Limitations of FAT/FAT32 file systems
So why not use FAT32 only on the bootable USB drive you may wonder. The problem you may face if you use FAT32 as the only file system and a single partition on the USB drive is that the FAT32 file system does not support files larger than 4 GB. Windows 10’s Setup files contain install.wim or install.esd. This file is much larger than 4 GB these days for 64-bit versions by default. In fact, the install.wim for Windows 10 Enterprise, Version 21H1 is 4.45 GB.
If you have a customized install.wim captured from your own PC using DISM, it may be even larger. FAT32 also has a disk partition limit of 32 GB if formatted from Windows File Explorer or Disk Management. Your customized Windows install.wim image may be even larger than 32 GB if it contains lots of apps.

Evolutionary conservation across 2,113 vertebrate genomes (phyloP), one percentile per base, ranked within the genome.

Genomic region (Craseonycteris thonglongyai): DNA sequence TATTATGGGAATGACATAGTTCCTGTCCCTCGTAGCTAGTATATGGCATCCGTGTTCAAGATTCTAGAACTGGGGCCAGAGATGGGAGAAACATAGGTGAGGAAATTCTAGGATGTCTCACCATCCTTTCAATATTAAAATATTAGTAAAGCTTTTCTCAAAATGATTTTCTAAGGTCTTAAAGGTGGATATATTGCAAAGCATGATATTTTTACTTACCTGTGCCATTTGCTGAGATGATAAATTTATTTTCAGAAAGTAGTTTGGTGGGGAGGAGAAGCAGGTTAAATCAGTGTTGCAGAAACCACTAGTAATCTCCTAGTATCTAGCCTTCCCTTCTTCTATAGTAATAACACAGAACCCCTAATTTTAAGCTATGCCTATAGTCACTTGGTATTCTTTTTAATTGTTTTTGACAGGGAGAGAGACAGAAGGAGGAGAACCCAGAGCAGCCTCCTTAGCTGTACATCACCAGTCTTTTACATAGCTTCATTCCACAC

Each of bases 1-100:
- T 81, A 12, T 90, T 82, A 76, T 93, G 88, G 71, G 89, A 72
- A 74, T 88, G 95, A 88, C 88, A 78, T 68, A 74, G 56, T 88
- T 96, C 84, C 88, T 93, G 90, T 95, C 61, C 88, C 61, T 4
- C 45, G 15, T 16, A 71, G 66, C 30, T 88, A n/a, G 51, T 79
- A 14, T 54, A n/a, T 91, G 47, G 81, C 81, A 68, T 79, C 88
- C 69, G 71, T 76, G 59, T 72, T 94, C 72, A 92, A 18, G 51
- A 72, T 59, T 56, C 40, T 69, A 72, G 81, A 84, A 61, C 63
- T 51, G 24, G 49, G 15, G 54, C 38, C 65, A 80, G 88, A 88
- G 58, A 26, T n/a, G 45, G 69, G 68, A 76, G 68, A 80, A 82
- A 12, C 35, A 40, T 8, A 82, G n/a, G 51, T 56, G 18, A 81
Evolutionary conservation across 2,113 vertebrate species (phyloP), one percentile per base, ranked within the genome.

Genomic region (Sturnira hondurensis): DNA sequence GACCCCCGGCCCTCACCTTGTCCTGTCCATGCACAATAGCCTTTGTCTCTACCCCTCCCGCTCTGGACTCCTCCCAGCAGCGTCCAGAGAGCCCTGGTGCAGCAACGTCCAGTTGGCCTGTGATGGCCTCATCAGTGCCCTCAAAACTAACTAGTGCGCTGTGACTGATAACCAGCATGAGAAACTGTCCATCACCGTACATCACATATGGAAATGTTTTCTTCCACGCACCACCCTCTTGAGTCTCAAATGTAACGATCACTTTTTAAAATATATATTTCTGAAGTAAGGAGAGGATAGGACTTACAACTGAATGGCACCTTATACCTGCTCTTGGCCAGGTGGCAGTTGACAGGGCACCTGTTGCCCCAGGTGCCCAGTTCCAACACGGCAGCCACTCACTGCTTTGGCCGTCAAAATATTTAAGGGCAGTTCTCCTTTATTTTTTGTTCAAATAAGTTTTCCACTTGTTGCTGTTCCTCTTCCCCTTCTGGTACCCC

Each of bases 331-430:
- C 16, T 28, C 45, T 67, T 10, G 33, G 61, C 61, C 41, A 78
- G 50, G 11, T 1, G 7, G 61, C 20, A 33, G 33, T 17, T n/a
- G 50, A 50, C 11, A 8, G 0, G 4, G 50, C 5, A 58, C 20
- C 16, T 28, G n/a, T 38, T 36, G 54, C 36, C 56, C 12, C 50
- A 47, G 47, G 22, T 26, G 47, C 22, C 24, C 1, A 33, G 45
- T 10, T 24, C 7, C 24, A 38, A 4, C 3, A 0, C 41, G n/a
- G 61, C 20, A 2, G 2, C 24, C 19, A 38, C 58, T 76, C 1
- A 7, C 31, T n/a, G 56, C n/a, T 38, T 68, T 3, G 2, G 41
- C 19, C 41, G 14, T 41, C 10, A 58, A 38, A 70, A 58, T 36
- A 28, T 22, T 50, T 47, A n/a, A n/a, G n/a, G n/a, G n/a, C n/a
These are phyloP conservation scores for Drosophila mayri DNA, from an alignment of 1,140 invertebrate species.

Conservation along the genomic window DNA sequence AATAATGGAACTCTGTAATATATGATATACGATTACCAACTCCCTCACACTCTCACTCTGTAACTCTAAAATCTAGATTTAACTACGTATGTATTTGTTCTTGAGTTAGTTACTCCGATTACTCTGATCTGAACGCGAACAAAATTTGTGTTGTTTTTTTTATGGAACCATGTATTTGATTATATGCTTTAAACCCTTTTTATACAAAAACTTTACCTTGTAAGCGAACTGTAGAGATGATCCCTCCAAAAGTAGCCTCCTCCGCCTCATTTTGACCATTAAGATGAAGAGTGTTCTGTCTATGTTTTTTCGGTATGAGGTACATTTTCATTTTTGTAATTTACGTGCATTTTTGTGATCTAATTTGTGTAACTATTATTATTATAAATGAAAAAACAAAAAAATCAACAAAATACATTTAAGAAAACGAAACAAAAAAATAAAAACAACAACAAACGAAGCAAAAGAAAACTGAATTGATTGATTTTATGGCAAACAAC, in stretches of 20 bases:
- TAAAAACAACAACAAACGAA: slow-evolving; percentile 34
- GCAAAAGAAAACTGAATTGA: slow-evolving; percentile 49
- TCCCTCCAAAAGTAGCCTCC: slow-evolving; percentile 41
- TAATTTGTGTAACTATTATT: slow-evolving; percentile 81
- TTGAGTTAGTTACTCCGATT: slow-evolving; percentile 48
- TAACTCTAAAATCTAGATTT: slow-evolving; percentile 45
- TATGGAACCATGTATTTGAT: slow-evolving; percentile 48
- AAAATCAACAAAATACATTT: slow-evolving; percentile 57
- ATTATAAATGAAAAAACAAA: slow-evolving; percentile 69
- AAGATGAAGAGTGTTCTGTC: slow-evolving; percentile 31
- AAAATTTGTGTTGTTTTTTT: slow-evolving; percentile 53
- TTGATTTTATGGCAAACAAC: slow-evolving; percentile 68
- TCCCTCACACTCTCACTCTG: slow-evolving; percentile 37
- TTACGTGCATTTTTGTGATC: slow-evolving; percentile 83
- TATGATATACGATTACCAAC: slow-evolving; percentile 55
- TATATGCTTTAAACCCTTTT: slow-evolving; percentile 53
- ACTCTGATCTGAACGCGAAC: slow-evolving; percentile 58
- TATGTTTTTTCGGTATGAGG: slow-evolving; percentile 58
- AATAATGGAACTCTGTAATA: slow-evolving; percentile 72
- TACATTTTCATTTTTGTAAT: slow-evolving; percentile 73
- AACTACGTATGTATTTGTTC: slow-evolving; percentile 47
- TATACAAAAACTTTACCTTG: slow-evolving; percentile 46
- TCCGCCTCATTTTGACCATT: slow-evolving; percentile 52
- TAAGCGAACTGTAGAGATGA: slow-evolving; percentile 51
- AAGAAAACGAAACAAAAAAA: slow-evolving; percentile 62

Creating a bootable USB drive with UEFI Secure Boot and overcoming these limitations
The solution is to use the built-in Windows tools to create the bootable USB drive. Windows contains diskpart.exe, a command disk partition management tool, which is much more powerful and capable than its GUI counterpart, Disk Management. Let’s see how to create bootable USB with UEFI Secure Boot with none of the above limitations.
Note: This will erase everything from the USB drive so back up any data on it first somewhere else.
Download the ISO
First, download the ISO of Windows 10 from Microsoft. Then double click the ISO to mount it or right click the ISO and choose Open With… Explorer. Windows will mount the ISO as a drive letter. Note this drive letter.
Diskpart for listing and carefully deleting all partitions